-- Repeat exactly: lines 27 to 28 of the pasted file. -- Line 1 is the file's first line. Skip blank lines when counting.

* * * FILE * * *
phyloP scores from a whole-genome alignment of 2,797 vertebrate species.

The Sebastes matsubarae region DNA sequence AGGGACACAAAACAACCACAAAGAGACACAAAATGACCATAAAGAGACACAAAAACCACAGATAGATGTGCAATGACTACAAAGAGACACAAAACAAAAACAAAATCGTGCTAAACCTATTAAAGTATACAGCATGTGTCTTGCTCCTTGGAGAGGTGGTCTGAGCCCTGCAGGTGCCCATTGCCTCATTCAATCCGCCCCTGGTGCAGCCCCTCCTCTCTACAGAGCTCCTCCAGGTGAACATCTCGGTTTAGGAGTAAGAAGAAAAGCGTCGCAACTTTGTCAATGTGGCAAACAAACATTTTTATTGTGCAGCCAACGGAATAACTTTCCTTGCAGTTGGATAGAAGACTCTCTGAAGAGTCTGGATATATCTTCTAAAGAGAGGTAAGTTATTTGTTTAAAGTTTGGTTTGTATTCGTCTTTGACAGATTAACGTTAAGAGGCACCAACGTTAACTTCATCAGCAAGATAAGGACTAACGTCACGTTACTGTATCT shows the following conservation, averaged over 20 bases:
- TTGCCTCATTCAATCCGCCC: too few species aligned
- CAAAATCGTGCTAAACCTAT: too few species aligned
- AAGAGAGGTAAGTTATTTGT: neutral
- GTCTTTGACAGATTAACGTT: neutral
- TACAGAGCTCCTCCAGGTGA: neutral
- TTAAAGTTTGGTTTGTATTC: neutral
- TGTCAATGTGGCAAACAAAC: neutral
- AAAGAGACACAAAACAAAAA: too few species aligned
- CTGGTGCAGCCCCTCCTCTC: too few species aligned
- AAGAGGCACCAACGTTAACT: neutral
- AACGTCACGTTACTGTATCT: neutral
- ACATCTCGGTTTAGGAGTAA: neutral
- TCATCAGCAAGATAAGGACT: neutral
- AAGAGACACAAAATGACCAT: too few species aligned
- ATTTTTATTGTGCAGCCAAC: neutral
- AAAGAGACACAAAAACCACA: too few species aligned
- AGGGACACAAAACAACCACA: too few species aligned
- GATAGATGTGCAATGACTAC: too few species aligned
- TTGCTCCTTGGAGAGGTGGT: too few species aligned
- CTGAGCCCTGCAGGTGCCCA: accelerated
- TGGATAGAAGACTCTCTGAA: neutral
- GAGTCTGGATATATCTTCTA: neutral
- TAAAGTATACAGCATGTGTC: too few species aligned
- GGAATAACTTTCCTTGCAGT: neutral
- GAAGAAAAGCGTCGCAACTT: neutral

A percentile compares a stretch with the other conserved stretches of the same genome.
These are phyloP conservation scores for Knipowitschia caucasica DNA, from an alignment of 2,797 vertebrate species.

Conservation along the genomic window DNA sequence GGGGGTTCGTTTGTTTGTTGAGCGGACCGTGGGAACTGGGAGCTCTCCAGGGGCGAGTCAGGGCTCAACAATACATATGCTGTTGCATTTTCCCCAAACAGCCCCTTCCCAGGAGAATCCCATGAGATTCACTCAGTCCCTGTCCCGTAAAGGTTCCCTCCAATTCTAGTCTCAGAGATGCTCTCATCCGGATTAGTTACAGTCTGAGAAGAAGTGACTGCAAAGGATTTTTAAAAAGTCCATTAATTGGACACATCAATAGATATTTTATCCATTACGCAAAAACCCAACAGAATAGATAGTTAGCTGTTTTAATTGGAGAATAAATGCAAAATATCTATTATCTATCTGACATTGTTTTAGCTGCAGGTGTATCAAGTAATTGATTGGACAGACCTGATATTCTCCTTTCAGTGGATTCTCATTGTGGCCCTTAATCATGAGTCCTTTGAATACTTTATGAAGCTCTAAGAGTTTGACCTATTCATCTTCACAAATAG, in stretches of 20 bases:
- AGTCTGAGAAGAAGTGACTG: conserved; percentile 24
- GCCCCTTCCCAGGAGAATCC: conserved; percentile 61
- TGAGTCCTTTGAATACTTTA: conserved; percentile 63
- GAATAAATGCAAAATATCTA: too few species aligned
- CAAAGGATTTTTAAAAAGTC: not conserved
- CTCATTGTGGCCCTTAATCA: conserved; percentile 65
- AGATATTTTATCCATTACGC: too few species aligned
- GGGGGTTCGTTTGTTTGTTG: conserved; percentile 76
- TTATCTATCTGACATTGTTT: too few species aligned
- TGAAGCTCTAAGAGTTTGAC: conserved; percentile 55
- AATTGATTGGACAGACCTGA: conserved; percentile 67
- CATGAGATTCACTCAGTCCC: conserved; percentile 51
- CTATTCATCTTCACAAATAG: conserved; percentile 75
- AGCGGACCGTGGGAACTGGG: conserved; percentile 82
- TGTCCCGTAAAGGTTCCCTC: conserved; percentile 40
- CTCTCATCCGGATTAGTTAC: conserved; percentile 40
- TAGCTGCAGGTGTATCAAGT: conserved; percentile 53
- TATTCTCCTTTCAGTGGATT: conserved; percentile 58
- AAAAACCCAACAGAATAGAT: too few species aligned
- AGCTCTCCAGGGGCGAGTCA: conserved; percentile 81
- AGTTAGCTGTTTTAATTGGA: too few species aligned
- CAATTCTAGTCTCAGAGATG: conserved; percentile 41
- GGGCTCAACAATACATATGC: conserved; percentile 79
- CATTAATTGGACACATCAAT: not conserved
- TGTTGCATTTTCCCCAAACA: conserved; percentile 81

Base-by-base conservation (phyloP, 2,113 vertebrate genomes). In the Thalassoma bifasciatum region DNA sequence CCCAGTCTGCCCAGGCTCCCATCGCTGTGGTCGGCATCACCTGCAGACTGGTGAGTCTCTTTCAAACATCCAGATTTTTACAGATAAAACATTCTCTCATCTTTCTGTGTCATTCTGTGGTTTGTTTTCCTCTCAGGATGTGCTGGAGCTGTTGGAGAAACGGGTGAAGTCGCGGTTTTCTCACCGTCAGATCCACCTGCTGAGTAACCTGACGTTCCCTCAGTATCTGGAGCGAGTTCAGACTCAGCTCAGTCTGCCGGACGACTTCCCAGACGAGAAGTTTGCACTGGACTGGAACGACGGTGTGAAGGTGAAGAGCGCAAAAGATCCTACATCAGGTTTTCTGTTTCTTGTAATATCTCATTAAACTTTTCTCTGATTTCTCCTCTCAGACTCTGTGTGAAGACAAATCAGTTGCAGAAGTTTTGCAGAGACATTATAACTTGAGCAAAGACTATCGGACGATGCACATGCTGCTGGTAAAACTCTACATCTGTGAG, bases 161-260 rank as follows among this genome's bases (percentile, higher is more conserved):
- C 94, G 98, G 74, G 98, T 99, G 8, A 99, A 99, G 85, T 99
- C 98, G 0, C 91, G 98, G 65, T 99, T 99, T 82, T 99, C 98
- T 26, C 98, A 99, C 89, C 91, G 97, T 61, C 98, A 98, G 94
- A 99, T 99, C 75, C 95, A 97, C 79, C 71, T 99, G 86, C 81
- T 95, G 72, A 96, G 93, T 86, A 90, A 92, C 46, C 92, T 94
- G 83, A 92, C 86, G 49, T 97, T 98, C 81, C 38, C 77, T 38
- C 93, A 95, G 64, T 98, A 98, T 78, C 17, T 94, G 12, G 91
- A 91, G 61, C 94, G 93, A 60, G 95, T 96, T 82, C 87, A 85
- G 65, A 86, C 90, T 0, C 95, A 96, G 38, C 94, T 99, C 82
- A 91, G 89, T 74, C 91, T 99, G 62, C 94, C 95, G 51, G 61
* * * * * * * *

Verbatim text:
- GAAGAAAAGCGTCGCAACTT: neutral

A percentile compares a stretch with the other conserved stretches of the same genome.